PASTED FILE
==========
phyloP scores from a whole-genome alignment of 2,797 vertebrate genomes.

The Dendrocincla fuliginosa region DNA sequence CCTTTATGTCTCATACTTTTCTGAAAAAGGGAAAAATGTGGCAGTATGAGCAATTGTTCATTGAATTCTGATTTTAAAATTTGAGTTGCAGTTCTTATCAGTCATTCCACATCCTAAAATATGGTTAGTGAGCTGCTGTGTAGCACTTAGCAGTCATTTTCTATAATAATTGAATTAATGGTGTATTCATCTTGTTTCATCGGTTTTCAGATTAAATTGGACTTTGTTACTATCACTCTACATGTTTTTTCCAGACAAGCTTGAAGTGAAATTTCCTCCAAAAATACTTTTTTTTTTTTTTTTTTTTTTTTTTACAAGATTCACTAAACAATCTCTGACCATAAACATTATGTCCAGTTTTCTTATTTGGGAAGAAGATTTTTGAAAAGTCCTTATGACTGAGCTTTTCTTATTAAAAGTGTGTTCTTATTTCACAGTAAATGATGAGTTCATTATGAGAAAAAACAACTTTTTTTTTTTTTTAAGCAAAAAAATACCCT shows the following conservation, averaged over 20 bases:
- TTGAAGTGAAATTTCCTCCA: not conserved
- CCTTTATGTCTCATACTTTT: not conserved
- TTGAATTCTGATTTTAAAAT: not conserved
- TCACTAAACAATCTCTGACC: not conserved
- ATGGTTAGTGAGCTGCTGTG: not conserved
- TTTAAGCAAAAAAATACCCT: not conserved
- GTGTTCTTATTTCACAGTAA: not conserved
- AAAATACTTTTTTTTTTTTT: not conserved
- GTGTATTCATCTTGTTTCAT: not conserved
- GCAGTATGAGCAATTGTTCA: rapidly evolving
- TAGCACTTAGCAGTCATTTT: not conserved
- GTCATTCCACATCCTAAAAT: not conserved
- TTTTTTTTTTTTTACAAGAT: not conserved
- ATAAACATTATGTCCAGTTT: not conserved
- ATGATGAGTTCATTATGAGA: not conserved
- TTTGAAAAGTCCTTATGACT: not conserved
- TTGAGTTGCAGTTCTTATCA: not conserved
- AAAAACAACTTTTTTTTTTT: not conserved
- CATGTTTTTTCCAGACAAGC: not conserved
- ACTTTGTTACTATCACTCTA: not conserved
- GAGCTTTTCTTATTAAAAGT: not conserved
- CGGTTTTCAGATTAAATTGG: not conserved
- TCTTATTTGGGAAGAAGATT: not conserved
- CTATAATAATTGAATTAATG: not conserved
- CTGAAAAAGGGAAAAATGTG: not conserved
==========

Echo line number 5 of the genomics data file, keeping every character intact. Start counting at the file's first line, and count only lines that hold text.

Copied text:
- TTGAATTCTGATTTTAAAAT: not conserved